Back in 2017, I shared my attempts to get back into running after many years, specifically referencing the “Freshman 15” and other corpulent milestones. Since then, I’ve done a fairly good job of keeping up the runs and avoiding salty snacks in front of the TV in my normal day-to-day life. Or at least, I did, until March 13, 2020. As many of us in the USA recall, that was the day ‘normal’ changed.
This blog post contains discussions of schizophrenia. This post is for informational purposes only and should not be used as a substitute for professional medical advice, diagnosis, or treatment. For questions related to advice, diagnosis, or treatment please contact a licensed medical provider.
Growing up around someone with schizophrenia gave me a front row seat to the disorder and the toll it can take on an individual and their loved ones.
The Merriam-Webster Dictionary defines schizophrenia as “a mental illness that is characterized by disturbances in thought (such as delusions), perception (such as hallucinations), and behavior (such as disorganized speech or catatonic behavior), by a loss of emotional responsiveness and extreme apathy, and by noticeable deterioration in the level of functioning in everyday life.”
The definition seems very straightforward, but, to anyone who has cared for someone coping with the disorder, schizophrenia can be all-encompassing and an individual voyage into uncharted territory. There is no cure for the disorder, but treatment and management of symptoms is possible through medication, talk therapy, and a strong social support system.
I was inspired to make a LibGuide about the disorder, not only to add to our library’s collection of LibGuides, but also to educate the general community about the disorder. Schizophrenia is more prevalent than the average person may realize. In fact, 30% of the homeless population in the United States is estimated to have schizophrenia, schizoaffective disorder, or bipolar disorder. The number of people in prisons with schizophrenia is also shockingly high, with an estimated of 24% of municipal jail inmates suffering from the disorder. Without access to psychiatric hospitals or care, many schizophrenics go untreated and end up wandering the streets, sleeping on subways, or becoming incarcerated, usually for a non-violent crime.
Please feel free to visit the LibGuide on Schizophrenia and share your thoughts. I added a simulation video section to the LibGuide so that people may be able to experience what a patient experiences during their symptoms and have a better understanding of the disorder.
This post was contributed by Annette Carr, Librarian at the School of Health Sciences at Bay Shore
Merriam-Webster. (n.d.). Schizophrenia. In Merriam-Webster.com dictionary. Retrieved April 30, 2020, from https://www.merriam-webster.com/dictionary/schizophrenia
Ramsay, C. E., Goulding, S. M., Broussard, B., Cristofaro, S. L., Abedi, G. R., & Compton, M. T. (2011). From handcuffs to hallucinations: Prevalence and psychosocial correlates of prior incarcerations in an urban, predominantly african american sample of hospitalized patients with first-episode psychosis. The Journal of the American Academy of Psychiatry and the Law, 39(1), 57-64. Retrieved from https://www.ncbi.nlm.nih.gov/pmc/articles/PMC3612963/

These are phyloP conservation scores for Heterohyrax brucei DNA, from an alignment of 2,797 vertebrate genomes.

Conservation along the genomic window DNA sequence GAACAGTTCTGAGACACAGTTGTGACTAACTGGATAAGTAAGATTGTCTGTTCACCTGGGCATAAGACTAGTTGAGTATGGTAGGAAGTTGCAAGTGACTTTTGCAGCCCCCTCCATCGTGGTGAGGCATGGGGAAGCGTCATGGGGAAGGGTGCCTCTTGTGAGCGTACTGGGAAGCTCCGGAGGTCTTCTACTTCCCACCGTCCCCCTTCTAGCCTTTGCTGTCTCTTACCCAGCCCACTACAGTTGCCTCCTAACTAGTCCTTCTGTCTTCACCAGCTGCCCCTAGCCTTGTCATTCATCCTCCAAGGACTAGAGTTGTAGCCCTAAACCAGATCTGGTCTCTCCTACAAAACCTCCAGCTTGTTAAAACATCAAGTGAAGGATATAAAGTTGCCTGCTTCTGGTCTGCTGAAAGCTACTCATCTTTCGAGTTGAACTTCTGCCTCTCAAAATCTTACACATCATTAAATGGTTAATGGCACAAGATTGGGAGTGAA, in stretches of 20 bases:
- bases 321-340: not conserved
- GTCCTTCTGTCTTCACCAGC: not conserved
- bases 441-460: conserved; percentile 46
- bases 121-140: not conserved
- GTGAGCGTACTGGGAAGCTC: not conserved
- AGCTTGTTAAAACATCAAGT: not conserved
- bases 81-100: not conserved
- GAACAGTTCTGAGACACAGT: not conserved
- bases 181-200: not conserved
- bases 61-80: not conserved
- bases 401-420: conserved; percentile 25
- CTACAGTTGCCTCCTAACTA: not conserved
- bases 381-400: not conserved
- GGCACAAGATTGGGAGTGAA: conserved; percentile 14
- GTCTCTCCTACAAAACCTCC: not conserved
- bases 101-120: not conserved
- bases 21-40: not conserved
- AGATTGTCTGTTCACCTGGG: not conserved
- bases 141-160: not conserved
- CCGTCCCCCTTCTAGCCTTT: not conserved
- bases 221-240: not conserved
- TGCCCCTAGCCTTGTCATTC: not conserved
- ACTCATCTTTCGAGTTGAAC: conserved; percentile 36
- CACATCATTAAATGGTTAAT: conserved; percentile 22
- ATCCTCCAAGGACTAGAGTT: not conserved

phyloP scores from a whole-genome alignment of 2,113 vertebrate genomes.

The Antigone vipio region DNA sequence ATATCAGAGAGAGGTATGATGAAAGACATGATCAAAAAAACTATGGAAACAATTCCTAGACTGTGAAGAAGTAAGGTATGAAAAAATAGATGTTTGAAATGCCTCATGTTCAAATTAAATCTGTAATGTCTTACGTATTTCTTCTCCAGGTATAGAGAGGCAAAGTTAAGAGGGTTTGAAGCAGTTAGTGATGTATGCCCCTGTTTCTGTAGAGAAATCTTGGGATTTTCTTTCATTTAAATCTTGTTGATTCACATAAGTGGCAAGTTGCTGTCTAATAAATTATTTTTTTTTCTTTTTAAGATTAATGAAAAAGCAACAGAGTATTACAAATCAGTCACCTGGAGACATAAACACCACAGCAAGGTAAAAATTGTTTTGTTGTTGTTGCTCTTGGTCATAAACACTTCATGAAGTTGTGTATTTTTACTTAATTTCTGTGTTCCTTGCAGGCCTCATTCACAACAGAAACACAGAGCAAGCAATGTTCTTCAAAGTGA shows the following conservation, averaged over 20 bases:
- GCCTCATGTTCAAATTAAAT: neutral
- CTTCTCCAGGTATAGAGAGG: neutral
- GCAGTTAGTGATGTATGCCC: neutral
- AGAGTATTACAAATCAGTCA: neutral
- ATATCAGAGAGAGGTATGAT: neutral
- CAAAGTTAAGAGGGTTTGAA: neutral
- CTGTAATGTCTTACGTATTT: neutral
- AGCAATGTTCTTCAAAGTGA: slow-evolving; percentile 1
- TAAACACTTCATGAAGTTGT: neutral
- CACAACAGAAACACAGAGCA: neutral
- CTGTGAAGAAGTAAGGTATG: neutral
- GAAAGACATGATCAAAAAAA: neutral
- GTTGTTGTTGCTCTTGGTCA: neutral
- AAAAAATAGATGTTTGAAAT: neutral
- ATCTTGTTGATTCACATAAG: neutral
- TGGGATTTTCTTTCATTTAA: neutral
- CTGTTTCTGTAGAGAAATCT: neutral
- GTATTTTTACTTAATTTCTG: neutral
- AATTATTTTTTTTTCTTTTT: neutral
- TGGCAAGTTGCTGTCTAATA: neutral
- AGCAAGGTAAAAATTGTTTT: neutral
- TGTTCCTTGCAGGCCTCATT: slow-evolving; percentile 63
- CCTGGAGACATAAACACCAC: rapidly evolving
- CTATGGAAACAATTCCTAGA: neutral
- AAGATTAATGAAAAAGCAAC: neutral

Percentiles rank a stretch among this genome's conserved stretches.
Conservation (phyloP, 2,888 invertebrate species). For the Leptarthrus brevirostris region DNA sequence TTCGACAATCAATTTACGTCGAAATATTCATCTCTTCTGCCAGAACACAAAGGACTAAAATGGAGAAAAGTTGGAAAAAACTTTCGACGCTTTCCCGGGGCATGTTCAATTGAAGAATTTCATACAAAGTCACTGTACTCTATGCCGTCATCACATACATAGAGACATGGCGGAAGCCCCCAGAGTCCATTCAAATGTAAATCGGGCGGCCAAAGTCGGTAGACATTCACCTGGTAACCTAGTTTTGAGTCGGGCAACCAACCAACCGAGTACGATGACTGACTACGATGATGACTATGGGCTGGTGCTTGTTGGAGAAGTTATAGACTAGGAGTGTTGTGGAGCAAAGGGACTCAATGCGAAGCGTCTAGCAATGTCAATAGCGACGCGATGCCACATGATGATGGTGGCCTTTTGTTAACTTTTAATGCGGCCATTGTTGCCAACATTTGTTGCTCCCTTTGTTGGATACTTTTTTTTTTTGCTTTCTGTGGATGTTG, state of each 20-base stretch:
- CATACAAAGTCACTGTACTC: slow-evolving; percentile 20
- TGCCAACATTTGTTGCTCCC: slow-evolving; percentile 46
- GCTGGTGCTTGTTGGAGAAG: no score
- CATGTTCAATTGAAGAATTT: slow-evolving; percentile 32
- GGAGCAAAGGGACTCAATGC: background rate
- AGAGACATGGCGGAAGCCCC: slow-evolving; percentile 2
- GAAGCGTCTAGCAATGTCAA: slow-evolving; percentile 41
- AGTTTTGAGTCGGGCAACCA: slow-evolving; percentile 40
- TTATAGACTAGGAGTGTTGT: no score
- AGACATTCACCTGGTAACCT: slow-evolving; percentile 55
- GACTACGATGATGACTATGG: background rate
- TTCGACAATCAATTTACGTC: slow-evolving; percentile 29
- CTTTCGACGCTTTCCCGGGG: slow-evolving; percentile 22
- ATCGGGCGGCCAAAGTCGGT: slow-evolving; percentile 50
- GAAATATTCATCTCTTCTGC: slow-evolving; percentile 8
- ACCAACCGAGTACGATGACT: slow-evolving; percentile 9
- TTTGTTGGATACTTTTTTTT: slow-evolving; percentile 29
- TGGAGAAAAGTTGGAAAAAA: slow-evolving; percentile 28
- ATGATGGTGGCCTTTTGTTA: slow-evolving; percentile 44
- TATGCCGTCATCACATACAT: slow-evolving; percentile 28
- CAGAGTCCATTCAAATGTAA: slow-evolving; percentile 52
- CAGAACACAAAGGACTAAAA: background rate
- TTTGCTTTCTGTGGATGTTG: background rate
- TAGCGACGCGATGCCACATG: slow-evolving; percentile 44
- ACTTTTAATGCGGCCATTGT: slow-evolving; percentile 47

Wiltz, T. (2019). ‘Gravely disabled’ homeless forced into mental health care in more states. Retrieved from https://pew.org/2ULfUAb
This blog post contains discussions of bipolar disorder. If you are in crisis or you think you may have an emergency, call your doctor or 911 immediately. If you’re having suicidal thoughts, call 1-800-273-TALK (8255) to talk to a skilled, trained counselor at a crisis center in your area at any time (National Suicide Prevention Lifeline). If you are located outside the United States, call your local emergency line immediately.
Do you know someone with a mental illness? Someone who is considered neuroatypical, whose brain works differently than most people?
Perhaps you know someone with bipolar disorder, as “an estimated 2.8% of U.S. adults had bipolar disorder in the past year.” (The National Institute of Mental Health Information Resource Center, 2017) Or you know someone who has this disease and you don’t know it — someone who, as I put it, is “staying balanced on the hyphen”. This might be someone who works very hard on a daily basis to stay within a “normal” range of emotions and not give into the manic highs and deep lows of the illness.
Bipolar disorder is defined by the National Institute of Mental Health as “a mental disorder that causes unusual shifts in mood, energy, activity levels, concentration, and the ability to carry out day-to-day tasks” (The National Institute of Mental Health Information Resource Center, 2020). It is characterized by extreme see-sawing moods, from “extremely ‘up,’ elated, irritable, or energized behavior (known as manic episodes) to very ‘down,’ sad, indifferent, or hopeless periods (known as depressive episodes)” (The National Institute of Mental Health Information Resource Center, 2020). Continue reading
During this finals period, take a break to read the wise words of Touro Pharmacy student Sylvia Park on managing school, stress, and life:
I love to drink coffee. I just like it, or maybe I am addicted to it? I believe that coffee helps keep my daily life running. Why do I need coffee to run my life? As a mother, a full-time student, a daughter, and a wife, my day is always occupied with so many jobs and to-dos. It is not easy to balance all my tasks and roles, and I struggle every day. I have seen a few women who can handle all kinds of jobs in their lives, but they were few, and I see them as a superhuman.